‘We taught him our mentality’ – USMNT’s Aaron Long used German influence to blossom

Guidance the defender received in the Red Bulls system has helped him carve a key role with the U.S. men’s national team

U.S. men’s national team defender and MLS stalwart Aaron Long can attribute some of his impressive mid-career growth to the German coaching influence he has received since joining the New York Red Bulls, according to Jesse Marsch.

In a discussion with The Coaches’ Voice, Long’s former manager Marsch explained how philosophies from across the Atlantic moulded him from USL defender at age-24 to someone linked to Liverpool this past transfer window.

Long has now appeared in 105 senior matches with the Red Bulls and 19 matches for his country, including a handful of outings as captain.

« He chose to come to us, and trusted us, » Marsch said Wednesday at the coaching webinar. « He learned how to play center-half; we taught him our mentality. Now he’s captain of the U.S. national team.

« In high-level football you meet way too many ‘fixed’ mentality people. You want ‘growth’ mentalities. Those committed to the process. It’s incredibly important. »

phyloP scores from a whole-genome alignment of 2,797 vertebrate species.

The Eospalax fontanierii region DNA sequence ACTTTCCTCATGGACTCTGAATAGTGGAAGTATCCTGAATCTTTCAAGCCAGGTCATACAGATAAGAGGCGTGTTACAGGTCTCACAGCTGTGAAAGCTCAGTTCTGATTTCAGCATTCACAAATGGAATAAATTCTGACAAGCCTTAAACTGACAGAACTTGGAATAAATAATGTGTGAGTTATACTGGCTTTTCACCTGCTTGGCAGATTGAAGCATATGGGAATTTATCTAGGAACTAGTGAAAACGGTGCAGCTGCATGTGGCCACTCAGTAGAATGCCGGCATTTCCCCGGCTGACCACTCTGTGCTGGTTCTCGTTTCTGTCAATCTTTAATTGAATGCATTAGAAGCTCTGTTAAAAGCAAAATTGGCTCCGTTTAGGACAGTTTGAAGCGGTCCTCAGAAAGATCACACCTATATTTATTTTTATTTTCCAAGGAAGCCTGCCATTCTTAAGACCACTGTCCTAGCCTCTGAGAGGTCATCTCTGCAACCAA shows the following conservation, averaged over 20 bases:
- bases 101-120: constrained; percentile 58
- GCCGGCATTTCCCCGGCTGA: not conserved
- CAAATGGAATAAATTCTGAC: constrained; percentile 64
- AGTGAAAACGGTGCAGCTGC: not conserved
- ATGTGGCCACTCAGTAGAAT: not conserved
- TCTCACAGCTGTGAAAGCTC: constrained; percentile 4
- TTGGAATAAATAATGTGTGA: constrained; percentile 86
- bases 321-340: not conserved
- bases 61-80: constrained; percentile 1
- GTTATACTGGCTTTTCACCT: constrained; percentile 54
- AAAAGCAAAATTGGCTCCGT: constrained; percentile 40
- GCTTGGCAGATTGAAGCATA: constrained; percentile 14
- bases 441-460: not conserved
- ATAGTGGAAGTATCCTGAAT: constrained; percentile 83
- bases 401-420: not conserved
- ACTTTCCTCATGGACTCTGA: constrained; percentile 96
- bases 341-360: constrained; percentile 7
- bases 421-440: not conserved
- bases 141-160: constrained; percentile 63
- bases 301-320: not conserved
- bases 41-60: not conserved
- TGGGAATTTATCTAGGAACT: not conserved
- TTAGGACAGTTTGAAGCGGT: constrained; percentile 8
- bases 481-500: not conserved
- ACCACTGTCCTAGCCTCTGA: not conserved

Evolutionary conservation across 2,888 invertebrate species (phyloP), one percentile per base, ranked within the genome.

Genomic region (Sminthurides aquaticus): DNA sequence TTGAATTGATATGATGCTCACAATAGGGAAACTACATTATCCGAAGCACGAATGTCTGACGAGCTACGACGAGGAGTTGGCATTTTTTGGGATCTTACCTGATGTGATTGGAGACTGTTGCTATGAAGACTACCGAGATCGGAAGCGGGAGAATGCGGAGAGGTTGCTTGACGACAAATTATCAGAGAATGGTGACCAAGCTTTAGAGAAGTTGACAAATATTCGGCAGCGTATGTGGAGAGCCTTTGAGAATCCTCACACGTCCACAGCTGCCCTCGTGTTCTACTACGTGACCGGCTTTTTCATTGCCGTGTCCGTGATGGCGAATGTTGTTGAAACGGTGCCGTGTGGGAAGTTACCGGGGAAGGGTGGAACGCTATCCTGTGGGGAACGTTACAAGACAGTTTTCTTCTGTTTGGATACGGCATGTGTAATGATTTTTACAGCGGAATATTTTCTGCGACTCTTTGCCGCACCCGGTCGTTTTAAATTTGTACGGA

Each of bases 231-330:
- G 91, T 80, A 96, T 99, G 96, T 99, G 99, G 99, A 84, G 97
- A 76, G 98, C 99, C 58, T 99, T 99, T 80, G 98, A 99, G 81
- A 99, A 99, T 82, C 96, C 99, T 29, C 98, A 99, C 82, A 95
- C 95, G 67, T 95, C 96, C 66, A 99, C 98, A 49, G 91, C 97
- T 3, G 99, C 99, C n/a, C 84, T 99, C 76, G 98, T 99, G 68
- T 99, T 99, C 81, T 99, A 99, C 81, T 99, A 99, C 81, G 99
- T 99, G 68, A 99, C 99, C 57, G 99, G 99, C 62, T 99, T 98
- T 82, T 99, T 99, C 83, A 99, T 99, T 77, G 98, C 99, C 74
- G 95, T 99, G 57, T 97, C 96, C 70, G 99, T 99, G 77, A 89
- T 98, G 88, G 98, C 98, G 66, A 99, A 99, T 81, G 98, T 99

Specifically, the combination of pressing commitment and ability for even defenders to be able to move the ball forward to start counters has been important to Long’s development into one of the best center backs in MLS. The Red Bulls reportedly drew substantial interest in Europe for the 28-year-old but declined to sell him because of his importance to the squad.

“Aaron Long is an important part of our team and we consider him the best defender in MLS,” Red Bulls sporting director Denis Hamlett said in the statement last week. “He is very much part of our plans for the future.”

Long’s stock has risen to the point he will likely start alongside John Brooks in 2022 World Cup qualifying action.

Marsch, a strong believer in the coaching methods Long has received, is not surprised to see the work pay off.

« Every time our players step in to win the ball they immediately play it forwards, » Marsch said. « Pressing to see how quickly you can create chances, and score goals. … You have to make sure that all players around the ball are ready to press. It’s a commitment for everyone.

« It’s important our players behind the ball are built to be good at aerial duels. We [also] often say don’t head the ball down into the midfield because the opponent is ready to win second balls. It’s not just tactics. It’s strategy. »


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